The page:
As Betty closed the conversation and turned us toward training plans once more, I had the satisfying feeling that this team, well-chosen by Betty, had come together for an incredible purpose. Not one that requires a trip to Africa to grasp, but one that is magnified because of the thought and the planning and the praying that will make — and has made — a difference.

 

21 Days and Counting – Kigali

In 21 days, we will board our flight to Amsterdam. After a few hours, our second flight will deliver us to our first work destination — Kigali, Rwanda.

Kigali has been the capital since 1962 when Rwanda declared its independence. With a population of almost 1 million people, it is the largest city in the country and is the center for education, transportation, and commerce. Kigali’s central geographic location, in fact, was the reason the city was chosen as the capital.

In addition to housing the nation’s government ministries, Kigali is the home of Rwanda President Paul Kagame. The city is a pr0vince-level city led by a city council that delegates day to day operations to an executive committee comprised of the mayor and two deputy mayors.

International attention was centered on Kigali in April 1994 as the scene of the Rwandan Genocide. Approximately one million Tutsi were killed by Hutu militias (known as the Interhamwe) and some members of the Rwandan army. The backdrop for the uprising developed over a number of years and was intensified by outside influences. Incredibly, the killings continued over a 100 day period while the international community sat idly by.

Despite its history of violence, Rwanda has gone about the important work of rebuilding and is seeing progress as reconciliation is being claimed by more and more of its people. Yet, there is so much more work to be done. In many ways, Kigali is the center of that great work.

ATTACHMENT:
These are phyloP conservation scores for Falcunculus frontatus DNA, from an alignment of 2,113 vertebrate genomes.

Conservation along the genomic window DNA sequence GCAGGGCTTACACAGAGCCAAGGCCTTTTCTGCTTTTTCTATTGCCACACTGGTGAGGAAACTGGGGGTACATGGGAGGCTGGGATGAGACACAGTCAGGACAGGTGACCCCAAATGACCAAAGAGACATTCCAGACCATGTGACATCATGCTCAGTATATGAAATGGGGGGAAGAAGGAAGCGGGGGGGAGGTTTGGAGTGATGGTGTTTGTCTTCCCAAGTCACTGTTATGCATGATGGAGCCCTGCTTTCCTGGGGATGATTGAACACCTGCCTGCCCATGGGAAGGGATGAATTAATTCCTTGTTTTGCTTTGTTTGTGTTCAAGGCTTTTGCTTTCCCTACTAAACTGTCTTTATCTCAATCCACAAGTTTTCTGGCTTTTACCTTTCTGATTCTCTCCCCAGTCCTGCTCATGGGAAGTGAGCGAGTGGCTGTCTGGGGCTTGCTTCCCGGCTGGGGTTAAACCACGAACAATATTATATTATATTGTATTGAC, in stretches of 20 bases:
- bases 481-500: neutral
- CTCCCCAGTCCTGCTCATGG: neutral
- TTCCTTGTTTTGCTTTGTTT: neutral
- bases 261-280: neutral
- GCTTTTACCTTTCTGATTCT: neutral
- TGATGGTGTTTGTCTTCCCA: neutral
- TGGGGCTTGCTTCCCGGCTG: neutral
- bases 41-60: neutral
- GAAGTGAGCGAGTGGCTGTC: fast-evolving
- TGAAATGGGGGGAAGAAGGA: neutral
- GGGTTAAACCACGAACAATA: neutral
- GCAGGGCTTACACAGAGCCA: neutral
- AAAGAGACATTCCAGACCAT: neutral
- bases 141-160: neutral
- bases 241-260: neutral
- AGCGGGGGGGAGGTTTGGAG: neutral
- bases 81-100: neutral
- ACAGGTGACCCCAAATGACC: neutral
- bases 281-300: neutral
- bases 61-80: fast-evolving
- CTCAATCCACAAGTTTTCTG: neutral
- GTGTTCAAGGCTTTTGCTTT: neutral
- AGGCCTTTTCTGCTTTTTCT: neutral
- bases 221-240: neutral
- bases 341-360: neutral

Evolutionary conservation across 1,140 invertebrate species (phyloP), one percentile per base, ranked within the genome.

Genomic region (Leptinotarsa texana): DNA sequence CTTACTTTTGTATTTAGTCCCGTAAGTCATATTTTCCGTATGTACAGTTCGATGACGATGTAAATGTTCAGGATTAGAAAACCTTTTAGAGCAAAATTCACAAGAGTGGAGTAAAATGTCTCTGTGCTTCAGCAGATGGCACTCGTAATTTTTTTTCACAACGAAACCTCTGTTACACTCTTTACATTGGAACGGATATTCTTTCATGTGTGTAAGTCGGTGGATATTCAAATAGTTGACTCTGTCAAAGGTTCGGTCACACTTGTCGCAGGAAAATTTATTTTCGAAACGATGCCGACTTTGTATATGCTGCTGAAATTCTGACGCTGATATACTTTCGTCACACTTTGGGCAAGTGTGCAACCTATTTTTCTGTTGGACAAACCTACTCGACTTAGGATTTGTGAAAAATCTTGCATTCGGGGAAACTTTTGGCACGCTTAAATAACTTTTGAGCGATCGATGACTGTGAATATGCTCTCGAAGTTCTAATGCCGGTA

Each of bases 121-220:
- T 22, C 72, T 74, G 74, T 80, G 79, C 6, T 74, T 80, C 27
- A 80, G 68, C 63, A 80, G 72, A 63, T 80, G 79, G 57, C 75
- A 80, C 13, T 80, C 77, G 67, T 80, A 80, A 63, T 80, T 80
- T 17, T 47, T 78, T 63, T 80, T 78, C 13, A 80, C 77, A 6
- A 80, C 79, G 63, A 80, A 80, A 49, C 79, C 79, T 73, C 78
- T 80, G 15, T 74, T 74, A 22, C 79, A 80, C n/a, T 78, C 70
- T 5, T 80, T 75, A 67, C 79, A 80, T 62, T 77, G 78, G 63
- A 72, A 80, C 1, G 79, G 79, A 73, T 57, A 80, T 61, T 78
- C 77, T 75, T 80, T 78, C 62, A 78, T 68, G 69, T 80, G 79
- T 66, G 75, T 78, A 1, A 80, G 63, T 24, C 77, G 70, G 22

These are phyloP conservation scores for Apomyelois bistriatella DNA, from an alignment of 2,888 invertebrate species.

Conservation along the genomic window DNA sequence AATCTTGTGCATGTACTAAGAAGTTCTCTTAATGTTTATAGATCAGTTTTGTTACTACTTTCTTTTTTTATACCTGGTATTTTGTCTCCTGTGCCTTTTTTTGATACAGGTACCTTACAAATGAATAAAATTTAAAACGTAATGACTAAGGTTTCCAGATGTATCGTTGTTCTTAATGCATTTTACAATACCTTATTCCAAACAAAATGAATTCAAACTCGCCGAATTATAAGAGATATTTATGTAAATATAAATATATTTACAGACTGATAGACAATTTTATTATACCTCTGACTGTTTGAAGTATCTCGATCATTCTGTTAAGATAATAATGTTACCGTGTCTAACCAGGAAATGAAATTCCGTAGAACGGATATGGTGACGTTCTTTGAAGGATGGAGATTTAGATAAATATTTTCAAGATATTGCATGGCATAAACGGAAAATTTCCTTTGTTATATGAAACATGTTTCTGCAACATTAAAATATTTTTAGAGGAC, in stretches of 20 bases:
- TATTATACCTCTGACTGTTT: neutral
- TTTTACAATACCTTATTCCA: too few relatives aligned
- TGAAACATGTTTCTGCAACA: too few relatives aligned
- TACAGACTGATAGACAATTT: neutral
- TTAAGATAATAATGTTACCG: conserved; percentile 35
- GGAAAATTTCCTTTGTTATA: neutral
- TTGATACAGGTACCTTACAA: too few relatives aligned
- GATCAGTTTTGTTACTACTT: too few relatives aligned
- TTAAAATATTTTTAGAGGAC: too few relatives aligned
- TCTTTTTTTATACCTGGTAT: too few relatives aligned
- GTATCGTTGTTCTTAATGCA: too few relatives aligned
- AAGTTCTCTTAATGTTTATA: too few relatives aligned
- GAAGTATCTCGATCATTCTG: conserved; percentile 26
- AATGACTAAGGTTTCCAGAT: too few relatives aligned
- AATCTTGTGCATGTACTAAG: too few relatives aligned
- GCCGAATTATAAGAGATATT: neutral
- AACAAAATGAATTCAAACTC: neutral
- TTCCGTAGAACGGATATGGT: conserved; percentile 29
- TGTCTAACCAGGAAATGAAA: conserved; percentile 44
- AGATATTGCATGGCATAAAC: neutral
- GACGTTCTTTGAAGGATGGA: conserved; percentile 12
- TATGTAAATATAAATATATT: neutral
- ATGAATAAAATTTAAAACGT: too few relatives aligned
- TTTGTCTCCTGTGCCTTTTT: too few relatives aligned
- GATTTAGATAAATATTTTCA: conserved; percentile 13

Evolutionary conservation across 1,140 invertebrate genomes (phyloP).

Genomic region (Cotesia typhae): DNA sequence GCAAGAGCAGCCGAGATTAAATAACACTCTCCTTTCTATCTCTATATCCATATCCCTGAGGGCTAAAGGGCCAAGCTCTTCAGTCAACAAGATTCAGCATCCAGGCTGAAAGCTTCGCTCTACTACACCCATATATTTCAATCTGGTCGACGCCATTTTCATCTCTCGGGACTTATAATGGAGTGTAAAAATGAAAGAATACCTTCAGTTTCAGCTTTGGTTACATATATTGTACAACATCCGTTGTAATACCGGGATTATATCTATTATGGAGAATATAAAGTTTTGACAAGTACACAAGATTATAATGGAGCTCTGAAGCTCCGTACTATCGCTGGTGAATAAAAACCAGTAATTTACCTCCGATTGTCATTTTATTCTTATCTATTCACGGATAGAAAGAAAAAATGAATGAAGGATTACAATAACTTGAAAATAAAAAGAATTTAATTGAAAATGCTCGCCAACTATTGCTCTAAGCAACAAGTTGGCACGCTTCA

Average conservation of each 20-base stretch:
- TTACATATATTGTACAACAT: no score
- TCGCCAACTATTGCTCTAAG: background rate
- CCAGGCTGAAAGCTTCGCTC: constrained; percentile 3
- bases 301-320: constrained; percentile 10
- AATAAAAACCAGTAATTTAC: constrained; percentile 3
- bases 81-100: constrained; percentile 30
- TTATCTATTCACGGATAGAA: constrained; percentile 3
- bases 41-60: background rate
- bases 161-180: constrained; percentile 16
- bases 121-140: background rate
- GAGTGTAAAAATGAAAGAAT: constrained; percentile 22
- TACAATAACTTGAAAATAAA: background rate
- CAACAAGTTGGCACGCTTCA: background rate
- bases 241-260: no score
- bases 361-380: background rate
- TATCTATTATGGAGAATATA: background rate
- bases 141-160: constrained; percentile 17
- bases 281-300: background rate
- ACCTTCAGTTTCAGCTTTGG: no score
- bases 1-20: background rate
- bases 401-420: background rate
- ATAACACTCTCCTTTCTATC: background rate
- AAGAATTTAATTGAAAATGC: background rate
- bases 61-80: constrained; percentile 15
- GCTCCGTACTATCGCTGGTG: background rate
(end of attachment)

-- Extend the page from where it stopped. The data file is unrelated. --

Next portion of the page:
In just three weeks, our team will be walking among the people of Kigali, sharing our lives, and sharing in theirs. Undoubtedly, Kigali will be a place we will never forget.

22 Days and Counting – Missed

In 22 days, our team will take to the skies to travel first to Amsterdam and then to Kigali, Rwanda. As we fly, we will undoubtedly have thoughts about the adventure ahead. It is our hope that we never have any regrets about what we might have missed along the way. This is a somewhat peculiar post. First, even though it is being posted 22 days before the trip, it’s a little out of order since I am lagging 4-5 days behind on posting due to technical glitches– glitches that I now hope have been resolved. Those delayed posts are still coming, by the way. Second, because of the server outage and then the website feed issues, many of my email readers have missed all of the posts since August 15. So, at the bottom of this post, I am providing links to each of those posts. Finally, this post is a little peculiar because I want to assert a point of personal privilege to write just a few thoughts about someone I’ve missed.